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If you thought the regular Marvel Universe was dangerous, just wait until you get a load of these places. Welcome to WatchMojo.com, and today, we’re counting down our picks for the top 10 darkest Marvel alternate timelines.
For this list, we’ll be looking at the absolute bleakest of Marvel’s many parallel universes, so no feel-good or funny universes here.
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#10: House of M
This limited event series written by Brian Michael Bendis in 2005 features an alternate reality created by Scarlet Witch in which mutants rule over a world where humans were seen as second-class citizens. Magneto, now known as Magnus, is in charge, with his children Quicksilver and Scarlet Witch at his side. It’s an authoritarian world that, despite not seeming too bad for mutants, doesn’t look to work out too well for non-mutants. Though things were eventually returned back to normal, Scarlet Witch uttered “No more mutants,” which decimated the mutant population in the main Marvel continuity.
#9: Earth X
Earth X is a dystopian future timeline which sees a large number of shocking changes to the normal Marvel universe after Black Bolt releases Terrigen Mists onto Earth, causing the population to become Inhumans and develop powers. The series features an aging and self-doubting Captain America, a Bruce Banner that has been physically separated from the Hulk, President Norman Osborn, and a depressing, past-his-prime Wolverine along with a number of new heroes and villains. It’s a complex and cosmic story, but the highlight is the dark tone of the world.
#8: Future Imperfect
In the early 1990s, The Incredible Hulk featured a storyline that explored a post-nuclear-war future that has nearly caused humanity to go extinct. The Hulk is driven insane due to the radiation, and is able to gain the mental ability of Bruce Banner while maintaining the physical form of the Hulk. This results in Maestro, an evil super-intelligent, super-strong Hulk that rules over the remaining population with an iron (and green) fist. So when the Hulk we know and love finds himself in this dark future, he goes toe-to-toe with his evil counterpart.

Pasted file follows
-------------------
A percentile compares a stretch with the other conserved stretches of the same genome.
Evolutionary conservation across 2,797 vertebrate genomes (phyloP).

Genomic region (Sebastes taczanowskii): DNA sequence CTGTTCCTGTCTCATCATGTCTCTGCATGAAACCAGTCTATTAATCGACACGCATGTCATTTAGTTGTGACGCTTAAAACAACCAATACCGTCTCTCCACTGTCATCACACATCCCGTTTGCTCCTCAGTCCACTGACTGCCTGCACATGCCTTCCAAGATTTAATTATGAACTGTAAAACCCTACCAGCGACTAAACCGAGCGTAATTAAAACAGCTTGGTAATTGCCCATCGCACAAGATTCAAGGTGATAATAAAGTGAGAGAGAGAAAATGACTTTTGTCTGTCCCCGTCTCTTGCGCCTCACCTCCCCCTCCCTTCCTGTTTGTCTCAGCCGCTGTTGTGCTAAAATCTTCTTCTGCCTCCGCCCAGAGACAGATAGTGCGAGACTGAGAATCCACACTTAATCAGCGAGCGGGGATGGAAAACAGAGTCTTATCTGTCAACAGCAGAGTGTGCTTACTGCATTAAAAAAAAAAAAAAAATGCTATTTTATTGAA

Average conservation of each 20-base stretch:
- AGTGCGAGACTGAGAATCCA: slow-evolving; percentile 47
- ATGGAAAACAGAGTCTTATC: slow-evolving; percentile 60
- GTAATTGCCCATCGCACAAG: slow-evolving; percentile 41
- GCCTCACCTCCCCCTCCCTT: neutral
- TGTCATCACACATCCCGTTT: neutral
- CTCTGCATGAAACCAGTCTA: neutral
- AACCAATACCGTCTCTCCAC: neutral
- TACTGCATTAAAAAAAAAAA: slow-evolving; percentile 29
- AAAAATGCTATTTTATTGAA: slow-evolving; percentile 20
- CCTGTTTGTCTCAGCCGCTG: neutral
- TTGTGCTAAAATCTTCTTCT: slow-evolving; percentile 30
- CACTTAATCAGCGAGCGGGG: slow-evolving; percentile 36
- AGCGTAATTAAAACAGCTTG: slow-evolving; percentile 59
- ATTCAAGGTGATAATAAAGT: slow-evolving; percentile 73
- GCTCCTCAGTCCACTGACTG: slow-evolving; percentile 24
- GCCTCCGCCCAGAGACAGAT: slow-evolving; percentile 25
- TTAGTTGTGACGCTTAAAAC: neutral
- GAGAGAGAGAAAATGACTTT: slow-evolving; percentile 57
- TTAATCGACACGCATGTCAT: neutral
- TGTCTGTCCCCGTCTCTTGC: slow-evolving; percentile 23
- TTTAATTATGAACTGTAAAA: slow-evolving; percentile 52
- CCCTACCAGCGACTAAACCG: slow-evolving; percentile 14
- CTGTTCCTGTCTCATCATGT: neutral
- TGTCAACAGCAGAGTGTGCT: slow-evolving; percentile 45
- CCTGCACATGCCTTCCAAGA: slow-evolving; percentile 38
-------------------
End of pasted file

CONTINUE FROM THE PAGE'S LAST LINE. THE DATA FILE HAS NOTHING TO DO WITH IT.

#7: Punisher: The End
In 2004, Marvel published this Punisher one-shot written by legendary writer Garth Ennis that introduced a post-apocalyptic world in which Frank Castle is one of the few remaining survivors of a nuclear holocaust. After taking refuge in a bomb shelter underneath the prison where he was being held, The Punisher hunts down the politicians and leaders responsible for the massive world war that caused the end of almost all human life. When he finds them, they tell him that they are the last remaining people left alive on Earth, but Castle kills them anyway. Talk about a downer ending.
#6: Marvel Zombies
This horror-themed Marvel timeline originated in the mid-2000s with a limited series very appropriately written by Walking Dead scribe Robert Kirkman. The five-issue series sees a zombie plague spread through the superhero community, who quickly devour all the humans left on Earth, leaving no food for the zombies other than each other. The original series ends with several zombified heroes eating Galactus and becoming infused with his powers, forming their own planet- and flesh-devouring cosmic entity.